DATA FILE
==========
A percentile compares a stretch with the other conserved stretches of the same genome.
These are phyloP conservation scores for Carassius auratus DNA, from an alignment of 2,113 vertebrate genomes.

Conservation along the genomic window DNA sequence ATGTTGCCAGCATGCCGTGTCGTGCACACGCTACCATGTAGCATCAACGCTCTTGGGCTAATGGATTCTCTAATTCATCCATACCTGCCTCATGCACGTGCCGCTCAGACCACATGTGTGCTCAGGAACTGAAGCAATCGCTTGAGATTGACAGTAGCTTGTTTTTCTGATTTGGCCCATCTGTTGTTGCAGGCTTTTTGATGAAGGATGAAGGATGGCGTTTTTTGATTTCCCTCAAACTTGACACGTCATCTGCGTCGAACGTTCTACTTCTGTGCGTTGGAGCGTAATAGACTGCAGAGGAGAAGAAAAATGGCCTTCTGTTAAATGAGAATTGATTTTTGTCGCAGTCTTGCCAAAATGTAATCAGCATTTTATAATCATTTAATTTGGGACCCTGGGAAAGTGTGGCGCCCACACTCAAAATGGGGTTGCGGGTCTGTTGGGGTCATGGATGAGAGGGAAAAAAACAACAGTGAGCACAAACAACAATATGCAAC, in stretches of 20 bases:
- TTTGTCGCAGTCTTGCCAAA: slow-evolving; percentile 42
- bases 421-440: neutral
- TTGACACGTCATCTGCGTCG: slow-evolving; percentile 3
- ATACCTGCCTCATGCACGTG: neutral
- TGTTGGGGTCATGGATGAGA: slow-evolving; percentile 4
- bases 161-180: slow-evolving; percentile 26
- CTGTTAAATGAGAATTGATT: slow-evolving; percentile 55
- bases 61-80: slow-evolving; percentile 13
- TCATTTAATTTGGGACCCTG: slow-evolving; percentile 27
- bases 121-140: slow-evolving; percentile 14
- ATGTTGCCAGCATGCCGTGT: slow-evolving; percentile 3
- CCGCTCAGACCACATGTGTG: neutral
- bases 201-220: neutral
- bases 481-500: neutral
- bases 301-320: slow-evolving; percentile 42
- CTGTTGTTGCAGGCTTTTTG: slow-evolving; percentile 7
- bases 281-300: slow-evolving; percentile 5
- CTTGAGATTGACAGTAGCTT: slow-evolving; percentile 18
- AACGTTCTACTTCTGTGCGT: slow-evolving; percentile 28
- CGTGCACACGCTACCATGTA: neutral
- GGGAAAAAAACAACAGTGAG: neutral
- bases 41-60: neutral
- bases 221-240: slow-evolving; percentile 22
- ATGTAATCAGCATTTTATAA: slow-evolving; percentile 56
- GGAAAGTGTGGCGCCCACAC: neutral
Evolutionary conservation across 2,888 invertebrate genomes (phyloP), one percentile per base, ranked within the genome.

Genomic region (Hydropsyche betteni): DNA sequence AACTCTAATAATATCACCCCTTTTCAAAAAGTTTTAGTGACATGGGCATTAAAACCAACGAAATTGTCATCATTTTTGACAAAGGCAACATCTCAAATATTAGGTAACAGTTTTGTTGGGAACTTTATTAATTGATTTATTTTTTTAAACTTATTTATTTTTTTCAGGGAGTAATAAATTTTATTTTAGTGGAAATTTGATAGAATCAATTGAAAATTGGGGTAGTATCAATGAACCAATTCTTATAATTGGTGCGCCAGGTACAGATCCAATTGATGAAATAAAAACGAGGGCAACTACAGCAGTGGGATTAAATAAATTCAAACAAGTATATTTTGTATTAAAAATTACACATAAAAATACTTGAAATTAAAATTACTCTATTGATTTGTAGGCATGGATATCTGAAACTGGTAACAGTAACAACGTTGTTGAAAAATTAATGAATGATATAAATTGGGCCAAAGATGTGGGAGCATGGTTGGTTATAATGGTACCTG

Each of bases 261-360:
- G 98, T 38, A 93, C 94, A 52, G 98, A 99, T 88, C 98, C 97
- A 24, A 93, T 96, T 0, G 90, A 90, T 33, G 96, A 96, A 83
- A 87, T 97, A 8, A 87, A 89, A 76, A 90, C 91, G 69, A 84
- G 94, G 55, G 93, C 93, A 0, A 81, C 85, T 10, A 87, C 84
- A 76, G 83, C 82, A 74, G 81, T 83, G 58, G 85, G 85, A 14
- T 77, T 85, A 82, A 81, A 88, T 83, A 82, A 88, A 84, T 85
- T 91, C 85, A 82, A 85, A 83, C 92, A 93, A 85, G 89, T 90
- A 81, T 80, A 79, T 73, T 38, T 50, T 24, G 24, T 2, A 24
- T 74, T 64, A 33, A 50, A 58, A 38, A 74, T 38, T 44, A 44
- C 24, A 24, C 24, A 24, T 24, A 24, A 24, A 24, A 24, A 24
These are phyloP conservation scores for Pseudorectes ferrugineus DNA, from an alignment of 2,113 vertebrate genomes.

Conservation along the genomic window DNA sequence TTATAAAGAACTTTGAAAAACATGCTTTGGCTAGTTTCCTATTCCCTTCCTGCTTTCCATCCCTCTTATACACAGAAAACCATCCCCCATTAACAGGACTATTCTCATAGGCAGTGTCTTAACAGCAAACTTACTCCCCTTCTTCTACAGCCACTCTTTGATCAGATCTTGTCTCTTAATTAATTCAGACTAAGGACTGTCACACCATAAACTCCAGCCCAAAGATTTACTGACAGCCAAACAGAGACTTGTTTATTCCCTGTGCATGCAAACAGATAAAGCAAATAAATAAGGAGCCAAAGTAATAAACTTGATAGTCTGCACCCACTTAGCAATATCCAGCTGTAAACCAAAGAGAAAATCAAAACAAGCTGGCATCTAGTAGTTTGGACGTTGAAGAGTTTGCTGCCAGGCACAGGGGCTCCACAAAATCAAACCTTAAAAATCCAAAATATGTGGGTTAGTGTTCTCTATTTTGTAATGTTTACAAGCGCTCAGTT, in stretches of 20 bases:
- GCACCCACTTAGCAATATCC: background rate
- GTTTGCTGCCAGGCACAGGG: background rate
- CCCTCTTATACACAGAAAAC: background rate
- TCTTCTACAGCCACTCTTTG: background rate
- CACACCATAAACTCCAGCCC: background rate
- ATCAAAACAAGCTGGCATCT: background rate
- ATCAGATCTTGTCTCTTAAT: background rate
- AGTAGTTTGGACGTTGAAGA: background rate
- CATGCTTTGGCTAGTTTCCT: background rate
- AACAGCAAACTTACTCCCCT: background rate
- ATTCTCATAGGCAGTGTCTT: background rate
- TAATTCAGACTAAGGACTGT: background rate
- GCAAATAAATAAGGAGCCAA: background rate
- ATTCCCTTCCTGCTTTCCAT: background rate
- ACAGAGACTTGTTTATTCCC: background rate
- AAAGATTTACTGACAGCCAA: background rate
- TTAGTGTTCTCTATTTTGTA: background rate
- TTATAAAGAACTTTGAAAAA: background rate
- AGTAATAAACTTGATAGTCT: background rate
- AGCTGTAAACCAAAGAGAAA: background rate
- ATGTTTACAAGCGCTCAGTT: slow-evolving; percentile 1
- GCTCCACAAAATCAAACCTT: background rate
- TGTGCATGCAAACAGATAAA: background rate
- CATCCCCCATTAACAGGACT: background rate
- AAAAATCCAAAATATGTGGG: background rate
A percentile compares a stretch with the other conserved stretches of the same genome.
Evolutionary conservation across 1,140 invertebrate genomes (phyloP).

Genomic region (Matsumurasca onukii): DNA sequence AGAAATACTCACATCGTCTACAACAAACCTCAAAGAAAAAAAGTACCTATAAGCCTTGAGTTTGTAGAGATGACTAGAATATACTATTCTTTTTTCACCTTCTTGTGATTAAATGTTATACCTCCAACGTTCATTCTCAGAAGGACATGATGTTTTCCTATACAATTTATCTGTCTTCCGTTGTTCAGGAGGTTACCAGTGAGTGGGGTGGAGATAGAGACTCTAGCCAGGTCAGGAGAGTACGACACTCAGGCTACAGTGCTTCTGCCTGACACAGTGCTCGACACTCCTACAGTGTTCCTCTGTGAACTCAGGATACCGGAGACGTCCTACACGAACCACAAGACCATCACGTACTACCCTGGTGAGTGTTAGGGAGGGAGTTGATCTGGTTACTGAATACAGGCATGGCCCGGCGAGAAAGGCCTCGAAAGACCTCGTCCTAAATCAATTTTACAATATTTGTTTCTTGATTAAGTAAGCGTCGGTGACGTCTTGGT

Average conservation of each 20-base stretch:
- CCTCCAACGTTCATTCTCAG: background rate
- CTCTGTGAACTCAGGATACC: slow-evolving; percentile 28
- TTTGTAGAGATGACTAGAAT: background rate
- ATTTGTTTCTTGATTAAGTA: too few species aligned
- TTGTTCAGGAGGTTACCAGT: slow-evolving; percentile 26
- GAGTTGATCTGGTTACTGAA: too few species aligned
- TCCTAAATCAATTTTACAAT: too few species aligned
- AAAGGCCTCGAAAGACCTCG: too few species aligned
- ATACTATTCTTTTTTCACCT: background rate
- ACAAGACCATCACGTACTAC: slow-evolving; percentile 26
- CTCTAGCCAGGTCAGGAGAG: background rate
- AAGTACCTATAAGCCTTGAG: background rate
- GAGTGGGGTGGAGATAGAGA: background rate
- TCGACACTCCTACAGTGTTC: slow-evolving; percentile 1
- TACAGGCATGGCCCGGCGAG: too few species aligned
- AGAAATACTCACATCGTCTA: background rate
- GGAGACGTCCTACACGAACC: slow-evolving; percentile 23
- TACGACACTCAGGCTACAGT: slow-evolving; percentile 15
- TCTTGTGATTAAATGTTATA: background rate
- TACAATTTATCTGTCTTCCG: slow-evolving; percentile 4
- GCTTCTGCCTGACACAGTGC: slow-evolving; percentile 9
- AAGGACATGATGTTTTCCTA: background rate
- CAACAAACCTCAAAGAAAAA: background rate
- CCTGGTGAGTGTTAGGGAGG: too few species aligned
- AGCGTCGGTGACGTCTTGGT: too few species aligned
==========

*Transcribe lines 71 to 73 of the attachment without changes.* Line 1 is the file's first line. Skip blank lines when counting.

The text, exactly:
Genomic region (Matsumurasca onukii): DNA sequence AGAAATACTCACATCGTCTACAACAAACCTCAAAGAAAAAAAGTACCTATAAGCCTTGAGTTTGTAGAGATGACTAGAATATACTATTCTTTTTTCACCTTCTTGTGATTAAATGTTATACCTCCAACGTTCATTCTCAGAAGGACATGATGTTTTCCTATACAATTTATCTGTCTTCCGTTGTTCAGGAGGTTACCAGTGAGTGGGGTGGAGATAGAGACTCTAGCCAGGTCAGGAGAGTACGACACTCAGGCTACAGTGCTTCTGCCTGACACAGTGCTCGACACTCCTACAGTGTTCCTCTGTGAACTCAGGATACCGGAGACGTCCTACACGAACCACAAGACCATCACGTACTACCCTGGTGAGTGTTAGGGAGGGAGTTGATCTGGTTACTGAATACAGGCATGGCCCGGCGAGAAAGGCCTCGAAAGACCTCGTCCTAAATCAATTTTACAATATTTGTTTCTTGATTAAGTAAGCGTCGGTGACGTCTTGGT

Average conservation of each 20-base stretch:
- CCTCCAACGTTCATTCTCAG: background rate